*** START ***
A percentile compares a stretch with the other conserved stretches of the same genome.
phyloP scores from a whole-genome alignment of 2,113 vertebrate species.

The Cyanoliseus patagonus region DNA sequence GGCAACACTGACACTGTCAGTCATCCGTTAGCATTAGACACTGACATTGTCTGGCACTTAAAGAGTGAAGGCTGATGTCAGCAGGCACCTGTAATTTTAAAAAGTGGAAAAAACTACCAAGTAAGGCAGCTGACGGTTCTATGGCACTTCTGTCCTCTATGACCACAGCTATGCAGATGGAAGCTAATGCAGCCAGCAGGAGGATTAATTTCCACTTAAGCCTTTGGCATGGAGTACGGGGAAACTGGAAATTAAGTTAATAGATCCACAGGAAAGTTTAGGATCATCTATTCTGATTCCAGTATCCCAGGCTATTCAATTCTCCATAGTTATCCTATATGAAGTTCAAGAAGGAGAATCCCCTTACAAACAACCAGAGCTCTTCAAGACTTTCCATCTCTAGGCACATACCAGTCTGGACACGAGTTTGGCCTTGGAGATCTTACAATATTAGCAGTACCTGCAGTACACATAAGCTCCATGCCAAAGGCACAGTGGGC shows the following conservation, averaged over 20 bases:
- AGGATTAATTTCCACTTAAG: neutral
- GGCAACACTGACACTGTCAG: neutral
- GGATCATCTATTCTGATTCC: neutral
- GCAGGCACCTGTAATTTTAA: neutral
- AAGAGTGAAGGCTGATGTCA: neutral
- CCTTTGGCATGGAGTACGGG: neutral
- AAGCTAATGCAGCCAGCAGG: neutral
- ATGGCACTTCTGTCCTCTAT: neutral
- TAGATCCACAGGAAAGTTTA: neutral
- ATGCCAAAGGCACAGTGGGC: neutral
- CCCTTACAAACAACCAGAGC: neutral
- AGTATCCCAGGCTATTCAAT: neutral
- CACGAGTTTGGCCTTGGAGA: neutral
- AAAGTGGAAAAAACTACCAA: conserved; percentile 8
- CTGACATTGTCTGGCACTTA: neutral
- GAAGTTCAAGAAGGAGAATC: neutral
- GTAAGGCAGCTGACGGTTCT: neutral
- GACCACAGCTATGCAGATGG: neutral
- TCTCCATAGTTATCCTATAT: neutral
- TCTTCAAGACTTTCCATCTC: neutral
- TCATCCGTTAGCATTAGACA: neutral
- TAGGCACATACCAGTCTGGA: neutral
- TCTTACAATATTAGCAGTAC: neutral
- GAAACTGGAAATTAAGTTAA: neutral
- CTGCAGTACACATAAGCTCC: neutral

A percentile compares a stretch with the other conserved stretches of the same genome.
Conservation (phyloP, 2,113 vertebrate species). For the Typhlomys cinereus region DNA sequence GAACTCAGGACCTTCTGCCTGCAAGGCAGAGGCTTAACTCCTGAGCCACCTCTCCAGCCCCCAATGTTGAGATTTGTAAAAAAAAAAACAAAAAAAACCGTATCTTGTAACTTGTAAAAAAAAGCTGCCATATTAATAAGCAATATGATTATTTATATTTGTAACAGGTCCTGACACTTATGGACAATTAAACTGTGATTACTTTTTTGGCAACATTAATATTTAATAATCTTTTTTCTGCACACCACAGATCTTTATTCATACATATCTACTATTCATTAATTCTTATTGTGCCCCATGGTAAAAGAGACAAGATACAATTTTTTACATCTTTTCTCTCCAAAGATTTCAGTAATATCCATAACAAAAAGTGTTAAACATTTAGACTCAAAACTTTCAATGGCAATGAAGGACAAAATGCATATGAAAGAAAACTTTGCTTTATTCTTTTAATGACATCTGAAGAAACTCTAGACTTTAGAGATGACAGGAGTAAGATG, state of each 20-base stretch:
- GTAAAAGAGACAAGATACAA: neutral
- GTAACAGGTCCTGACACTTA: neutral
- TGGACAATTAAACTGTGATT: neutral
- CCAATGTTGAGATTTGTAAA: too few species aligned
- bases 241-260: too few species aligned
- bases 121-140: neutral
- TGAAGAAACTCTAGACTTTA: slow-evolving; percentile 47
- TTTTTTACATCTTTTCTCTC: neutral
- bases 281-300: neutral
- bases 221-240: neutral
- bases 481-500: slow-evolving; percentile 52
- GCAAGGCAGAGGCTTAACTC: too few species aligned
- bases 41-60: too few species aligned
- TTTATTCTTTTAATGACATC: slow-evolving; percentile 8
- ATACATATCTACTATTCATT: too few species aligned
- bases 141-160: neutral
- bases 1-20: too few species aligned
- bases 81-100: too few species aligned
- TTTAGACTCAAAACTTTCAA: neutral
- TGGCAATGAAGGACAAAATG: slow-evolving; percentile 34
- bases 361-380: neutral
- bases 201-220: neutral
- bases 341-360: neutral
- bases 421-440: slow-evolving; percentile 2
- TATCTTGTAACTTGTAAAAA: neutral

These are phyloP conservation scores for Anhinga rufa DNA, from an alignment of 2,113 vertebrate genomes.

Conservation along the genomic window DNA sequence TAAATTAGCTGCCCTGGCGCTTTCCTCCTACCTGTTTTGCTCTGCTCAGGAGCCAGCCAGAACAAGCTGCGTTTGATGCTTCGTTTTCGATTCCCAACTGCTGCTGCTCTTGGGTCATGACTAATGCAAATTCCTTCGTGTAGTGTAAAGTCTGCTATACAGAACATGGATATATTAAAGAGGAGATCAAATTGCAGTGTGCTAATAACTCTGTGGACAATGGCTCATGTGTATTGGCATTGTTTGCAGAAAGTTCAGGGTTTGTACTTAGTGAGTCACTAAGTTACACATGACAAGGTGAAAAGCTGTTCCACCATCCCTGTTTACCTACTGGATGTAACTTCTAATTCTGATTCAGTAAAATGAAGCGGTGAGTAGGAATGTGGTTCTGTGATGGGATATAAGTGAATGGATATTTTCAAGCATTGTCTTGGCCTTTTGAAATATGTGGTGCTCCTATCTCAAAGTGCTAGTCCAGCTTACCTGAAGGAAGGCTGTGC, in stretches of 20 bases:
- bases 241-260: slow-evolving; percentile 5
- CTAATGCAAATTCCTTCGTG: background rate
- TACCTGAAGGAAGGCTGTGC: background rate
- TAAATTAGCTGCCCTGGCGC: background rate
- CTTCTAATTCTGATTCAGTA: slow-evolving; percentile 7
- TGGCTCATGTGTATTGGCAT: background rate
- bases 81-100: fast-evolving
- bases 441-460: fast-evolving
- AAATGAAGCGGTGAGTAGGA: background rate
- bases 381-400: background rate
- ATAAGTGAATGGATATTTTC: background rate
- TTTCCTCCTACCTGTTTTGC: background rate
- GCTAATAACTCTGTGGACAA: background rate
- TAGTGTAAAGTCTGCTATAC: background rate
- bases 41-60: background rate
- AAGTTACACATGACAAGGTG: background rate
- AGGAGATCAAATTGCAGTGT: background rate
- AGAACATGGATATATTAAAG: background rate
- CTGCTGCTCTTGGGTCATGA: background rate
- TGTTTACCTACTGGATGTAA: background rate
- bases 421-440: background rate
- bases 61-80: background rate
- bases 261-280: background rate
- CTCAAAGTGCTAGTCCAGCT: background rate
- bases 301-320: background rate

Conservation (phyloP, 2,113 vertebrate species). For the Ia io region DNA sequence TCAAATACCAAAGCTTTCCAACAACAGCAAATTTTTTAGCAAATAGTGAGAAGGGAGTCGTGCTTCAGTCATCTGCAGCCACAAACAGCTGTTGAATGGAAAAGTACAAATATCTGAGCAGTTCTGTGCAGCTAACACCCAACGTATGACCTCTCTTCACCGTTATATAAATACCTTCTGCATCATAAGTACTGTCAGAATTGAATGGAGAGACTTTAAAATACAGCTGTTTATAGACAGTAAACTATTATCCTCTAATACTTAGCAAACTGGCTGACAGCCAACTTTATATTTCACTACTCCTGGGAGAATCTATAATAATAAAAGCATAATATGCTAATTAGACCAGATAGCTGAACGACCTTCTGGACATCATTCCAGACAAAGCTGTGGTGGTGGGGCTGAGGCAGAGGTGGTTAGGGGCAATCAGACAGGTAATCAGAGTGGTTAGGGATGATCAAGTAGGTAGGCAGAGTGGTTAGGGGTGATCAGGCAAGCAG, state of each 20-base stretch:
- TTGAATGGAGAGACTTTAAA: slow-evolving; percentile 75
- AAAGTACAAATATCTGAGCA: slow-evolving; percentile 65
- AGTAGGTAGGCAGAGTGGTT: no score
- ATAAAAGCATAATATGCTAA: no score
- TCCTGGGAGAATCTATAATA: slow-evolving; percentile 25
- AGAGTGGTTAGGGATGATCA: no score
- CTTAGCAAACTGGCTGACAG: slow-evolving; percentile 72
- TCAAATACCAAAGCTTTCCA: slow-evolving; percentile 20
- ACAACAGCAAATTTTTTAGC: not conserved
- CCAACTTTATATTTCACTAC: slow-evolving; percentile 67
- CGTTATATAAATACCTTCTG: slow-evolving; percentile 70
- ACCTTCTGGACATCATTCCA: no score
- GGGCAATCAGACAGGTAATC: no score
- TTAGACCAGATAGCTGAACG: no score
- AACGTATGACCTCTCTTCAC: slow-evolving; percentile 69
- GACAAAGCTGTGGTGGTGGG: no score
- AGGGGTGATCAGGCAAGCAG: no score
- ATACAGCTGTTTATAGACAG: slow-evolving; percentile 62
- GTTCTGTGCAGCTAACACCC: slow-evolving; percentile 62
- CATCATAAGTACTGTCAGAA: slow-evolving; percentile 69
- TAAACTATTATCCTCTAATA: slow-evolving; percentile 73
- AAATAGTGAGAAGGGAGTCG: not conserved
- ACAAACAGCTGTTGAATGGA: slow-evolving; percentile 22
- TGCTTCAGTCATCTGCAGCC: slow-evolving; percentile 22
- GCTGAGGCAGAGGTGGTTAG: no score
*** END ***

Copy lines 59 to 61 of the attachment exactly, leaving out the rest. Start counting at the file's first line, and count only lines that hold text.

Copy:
- CTAATGCAAATTCCTTCGTG: background rate
- TACCTGAAGGAAGGCTGTGC: background rate
- TAAATTAGCTGCCCTGGCGC: background rate